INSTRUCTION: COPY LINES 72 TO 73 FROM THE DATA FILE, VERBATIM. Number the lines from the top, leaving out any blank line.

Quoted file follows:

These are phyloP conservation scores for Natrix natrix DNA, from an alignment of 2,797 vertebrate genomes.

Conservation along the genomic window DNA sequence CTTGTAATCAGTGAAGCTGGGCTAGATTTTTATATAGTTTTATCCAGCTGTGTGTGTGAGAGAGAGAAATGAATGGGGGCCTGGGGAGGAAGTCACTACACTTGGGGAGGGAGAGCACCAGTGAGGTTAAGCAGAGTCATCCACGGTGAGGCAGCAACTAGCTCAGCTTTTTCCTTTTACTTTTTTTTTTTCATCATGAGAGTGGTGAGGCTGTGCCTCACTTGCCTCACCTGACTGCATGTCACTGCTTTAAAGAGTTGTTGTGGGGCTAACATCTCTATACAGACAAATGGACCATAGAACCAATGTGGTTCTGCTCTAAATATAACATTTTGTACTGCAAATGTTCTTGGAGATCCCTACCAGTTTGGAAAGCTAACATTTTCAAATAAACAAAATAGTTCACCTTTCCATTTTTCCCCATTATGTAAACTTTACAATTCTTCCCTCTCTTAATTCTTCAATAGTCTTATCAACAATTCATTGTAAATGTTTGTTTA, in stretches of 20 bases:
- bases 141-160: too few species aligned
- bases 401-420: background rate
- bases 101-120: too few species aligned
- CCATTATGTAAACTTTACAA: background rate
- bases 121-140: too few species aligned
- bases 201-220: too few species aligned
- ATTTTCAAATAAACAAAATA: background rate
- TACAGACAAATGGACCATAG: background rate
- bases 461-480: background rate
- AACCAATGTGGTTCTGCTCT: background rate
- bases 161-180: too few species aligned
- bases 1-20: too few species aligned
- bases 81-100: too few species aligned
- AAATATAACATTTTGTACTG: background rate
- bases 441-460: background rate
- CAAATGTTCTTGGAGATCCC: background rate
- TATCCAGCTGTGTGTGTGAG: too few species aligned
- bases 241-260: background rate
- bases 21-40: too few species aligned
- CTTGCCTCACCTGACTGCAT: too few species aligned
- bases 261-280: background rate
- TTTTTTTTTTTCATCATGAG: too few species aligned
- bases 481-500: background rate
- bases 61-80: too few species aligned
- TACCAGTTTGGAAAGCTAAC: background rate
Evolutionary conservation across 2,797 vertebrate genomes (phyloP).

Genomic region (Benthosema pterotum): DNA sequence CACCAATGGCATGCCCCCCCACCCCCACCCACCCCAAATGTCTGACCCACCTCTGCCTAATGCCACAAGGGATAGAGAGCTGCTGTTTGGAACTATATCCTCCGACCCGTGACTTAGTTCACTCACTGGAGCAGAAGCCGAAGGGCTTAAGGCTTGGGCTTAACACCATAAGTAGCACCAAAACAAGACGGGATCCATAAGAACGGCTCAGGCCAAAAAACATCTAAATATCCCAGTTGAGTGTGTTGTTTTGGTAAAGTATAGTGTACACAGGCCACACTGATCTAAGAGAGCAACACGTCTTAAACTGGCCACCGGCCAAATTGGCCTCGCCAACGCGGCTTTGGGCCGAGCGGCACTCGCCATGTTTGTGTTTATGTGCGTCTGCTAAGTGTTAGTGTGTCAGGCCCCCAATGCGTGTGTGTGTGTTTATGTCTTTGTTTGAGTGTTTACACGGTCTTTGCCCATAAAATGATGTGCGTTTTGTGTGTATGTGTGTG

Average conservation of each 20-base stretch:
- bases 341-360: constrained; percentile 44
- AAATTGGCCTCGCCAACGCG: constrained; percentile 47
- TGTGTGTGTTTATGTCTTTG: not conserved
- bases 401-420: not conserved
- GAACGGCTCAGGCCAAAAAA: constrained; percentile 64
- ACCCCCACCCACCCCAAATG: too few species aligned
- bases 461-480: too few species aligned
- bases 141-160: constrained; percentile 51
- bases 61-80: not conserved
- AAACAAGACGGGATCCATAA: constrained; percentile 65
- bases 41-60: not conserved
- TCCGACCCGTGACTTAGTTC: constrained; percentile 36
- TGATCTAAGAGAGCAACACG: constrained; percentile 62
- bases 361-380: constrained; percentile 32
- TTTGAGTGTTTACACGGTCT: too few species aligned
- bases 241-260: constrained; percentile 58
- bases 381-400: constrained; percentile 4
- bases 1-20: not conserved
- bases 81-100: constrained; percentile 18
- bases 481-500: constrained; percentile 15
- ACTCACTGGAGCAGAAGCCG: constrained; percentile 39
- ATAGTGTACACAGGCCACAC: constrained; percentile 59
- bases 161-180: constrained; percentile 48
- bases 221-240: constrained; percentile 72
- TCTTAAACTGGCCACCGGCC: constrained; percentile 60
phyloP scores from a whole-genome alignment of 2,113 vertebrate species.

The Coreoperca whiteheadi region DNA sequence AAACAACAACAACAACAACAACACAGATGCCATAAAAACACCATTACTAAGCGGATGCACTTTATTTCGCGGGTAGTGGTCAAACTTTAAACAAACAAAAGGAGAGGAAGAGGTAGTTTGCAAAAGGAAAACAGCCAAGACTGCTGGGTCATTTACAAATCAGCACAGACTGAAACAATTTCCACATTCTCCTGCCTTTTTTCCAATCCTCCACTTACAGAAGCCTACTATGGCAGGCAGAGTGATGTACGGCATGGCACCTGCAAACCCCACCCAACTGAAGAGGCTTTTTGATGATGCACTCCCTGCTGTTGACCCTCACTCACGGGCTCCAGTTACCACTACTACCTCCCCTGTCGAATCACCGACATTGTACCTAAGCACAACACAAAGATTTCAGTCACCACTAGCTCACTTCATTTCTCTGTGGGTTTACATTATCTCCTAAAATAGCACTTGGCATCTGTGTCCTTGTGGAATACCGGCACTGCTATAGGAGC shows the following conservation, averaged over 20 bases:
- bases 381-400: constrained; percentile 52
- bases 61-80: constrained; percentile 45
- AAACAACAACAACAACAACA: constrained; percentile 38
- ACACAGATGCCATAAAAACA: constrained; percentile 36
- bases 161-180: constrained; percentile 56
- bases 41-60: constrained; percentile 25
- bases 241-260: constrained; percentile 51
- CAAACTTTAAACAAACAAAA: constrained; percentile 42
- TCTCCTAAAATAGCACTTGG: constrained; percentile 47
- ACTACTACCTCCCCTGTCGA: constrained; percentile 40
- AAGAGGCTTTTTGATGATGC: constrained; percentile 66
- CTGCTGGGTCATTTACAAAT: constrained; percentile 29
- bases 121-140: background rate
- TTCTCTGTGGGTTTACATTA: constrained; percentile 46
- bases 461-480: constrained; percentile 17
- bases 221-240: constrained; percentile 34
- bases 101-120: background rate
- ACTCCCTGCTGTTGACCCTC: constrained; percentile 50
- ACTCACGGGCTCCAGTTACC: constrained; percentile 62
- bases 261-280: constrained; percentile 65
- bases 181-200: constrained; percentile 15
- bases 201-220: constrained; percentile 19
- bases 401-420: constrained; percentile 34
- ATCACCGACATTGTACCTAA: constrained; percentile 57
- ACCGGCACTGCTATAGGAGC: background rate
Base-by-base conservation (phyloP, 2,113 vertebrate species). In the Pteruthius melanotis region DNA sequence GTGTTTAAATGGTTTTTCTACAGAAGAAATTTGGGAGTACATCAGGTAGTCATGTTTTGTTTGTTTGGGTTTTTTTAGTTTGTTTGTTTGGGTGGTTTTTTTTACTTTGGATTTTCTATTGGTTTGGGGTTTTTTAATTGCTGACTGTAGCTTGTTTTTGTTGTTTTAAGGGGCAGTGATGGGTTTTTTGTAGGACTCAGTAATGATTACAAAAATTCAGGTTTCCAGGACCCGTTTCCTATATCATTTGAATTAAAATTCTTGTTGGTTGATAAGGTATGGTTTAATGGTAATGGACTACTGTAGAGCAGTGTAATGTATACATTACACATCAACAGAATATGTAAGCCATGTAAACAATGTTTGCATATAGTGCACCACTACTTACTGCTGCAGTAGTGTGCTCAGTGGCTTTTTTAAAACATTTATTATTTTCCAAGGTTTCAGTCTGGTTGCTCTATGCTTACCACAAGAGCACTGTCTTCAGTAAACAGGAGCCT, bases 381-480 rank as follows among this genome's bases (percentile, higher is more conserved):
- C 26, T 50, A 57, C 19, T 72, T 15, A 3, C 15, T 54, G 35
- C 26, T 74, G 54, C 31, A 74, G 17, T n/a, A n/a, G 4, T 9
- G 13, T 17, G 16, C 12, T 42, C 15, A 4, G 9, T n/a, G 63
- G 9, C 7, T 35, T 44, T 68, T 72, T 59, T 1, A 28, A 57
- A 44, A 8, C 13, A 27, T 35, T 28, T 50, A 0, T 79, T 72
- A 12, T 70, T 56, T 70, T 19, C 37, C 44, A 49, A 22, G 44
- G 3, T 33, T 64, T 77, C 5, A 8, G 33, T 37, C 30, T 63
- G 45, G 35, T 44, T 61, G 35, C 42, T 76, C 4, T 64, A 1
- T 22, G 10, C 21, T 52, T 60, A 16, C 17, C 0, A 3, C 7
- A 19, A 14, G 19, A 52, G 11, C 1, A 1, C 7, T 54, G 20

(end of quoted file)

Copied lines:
- bases 461-480: constrained; percentile 17
- bases 221-240: constrained; percentile 34